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Terrain Feature Estimation Method for a Lower Limb Exoskeleton Using Kinematic Analysis and Center of Pressure
Open AccessArticle

Mechanical Design and Kinematic Modeling of a Cable-Driven Arm Exoskeleton Incorporating Inaccurate Human Limb Anthropomorphic Parameters

1
The School of Automation Science and Electrical Engineering, Beihang University, Beijing 100191, China
2
Beijing Machine and Equipment Institute, Beijing 100191, China
3
The School of Mechanical Engineering and Automation, Beihang University, Beijing 100191, China
4
The Department of Materials and Production, Aalborg University, 9220 Aalborg, Denmark
*
Authors to whom correspondence should be addressed.
Sensors 2019, 19(20), 4461; https://doi.org/10.3390/s19204461
Received: 12 August 2019 / Revised: 29 September 2019 / Accepted: 10 October 2019 / Published: 15 October 2019
(This article belongs to the Special Issue Sensors and Wearable Assistive Devices)
Compared with conventional exoskeletons with rigid links, cable-driven upper-limb exoskeletons are light weight and have simple structures. However, cable-driven exoskeletons rely heavily on the human skeletal system for support. Kinematic modeling and control thus becomes very challenging due to inaccurate anthropomorphic parameters and flexible attachments. In this paper, the mechanical design of a cable-driven arm rehabilitation exoskeleton is proposed to accommodate human limbs of different sizes and shapes. A novel arm cuff able to adapt to the contours of human upper limbs is designed. This has given rise to an exoskeleton which reduces the uncertainties caused by instabilities between the exoskeleton and the human arm. A kinematic model of the exoskeleton is further developed by considering the inaccuracies of human-arm skeleton kinematics and attachment errors of the exoskeleton. A parameter identification method is used to improve the accuracy of the kinematic model. The developed kinematic model is finally tested with a primary experiment with an exoskeleton prototype. View Full-Text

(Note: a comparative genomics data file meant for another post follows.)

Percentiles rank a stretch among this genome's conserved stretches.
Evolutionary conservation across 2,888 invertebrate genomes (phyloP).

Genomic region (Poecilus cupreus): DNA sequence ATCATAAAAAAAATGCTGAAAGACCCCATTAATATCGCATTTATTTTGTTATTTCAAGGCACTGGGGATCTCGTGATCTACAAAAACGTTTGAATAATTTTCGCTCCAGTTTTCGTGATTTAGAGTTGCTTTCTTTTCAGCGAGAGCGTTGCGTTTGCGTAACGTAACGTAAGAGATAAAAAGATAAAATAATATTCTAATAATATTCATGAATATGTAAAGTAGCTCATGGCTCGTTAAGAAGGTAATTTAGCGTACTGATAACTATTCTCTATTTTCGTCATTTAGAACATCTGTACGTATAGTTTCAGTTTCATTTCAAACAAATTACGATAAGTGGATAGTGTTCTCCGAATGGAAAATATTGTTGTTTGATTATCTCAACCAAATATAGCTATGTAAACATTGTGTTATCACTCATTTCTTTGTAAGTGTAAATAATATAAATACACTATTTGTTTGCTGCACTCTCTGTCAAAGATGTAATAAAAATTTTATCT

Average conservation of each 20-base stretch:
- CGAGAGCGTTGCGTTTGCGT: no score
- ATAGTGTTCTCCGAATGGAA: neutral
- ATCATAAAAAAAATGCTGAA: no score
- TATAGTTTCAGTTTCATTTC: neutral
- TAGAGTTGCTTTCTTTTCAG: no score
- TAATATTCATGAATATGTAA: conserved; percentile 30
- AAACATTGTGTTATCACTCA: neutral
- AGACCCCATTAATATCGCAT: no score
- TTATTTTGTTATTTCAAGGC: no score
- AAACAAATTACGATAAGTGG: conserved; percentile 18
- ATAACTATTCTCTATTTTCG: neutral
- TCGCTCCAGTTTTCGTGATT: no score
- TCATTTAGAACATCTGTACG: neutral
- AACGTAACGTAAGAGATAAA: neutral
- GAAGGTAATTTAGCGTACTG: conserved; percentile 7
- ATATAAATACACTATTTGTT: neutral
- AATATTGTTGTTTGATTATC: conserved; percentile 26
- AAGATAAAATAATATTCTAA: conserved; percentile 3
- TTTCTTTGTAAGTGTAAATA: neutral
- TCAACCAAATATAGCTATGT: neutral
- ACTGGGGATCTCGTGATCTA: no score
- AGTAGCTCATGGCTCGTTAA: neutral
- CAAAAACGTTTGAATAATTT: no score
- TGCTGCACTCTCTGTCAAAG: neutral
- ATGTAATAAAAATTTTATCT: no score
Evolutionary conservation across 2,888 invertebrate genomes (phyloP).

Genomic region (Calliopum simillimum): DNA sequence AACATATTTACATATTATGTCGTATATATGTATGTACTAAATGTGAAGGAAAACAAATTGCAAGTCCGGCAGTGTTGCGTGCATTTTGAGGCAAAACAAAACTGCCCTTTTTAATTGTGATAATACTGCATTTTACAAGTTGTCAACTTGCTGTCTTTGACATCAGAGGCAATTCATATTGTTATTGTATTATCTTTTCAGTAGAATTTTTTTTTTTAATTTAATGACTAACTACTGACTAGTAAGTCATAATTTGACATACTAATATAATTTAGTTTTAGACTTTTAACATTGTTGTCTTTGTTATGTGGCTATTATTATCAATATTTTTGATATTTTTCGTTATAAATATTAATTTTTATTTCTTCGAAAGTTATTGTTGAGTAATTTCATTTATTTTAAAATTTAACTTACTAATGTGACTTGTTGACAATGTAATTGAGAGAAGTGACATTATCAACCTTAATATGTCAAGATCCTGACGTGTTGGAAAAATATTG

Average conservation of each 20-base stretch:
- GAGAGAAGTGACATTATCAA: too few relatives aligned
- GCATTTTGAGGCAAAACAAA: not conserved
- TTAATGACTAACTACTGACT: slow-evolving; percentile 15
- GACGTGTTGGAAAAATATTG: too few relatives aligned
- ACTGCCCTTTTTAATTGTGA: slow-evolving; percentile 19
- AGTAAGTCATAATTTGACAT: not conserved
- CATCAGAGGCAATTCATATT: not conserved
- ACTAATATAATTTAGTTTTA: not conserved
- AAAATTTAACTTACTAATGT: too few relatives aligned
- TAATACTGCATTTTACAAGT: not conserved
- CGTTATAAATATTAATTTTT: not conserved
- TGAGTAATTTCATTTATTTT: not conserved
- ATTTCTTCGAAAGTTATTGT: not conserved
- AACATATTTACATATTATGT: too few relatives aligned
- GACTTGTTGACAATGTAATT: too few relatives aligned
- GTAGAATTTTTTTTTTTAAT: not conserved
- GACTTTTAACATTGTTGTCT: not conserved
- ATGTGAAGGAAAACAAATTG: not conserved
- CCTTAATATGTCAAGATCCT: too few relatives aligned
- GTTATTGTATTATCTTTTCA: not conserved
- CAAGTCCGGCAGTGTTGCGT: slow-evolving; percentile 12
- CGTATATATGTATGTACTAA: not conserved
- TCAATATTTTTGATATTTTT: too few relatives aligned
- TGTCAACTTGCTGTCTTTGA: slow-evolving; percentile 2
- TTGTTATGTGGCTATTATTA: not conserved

Keywords: cable-driven exoskeleton; rehabilitation robot; upper limb cable-driven exoskeleton; rehabilitation robot; upper limb
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Chen, W.; Li, Z.; Cui, X.; Zhang, J.; Bai, S. Mechanical Design and Kinematic Modeling of a Cable-Driven Arm Exoskeleton Incorporating Inaccurate Human Limb Anthropomorphic Parameters. Sensors 2019, 19, 4461.

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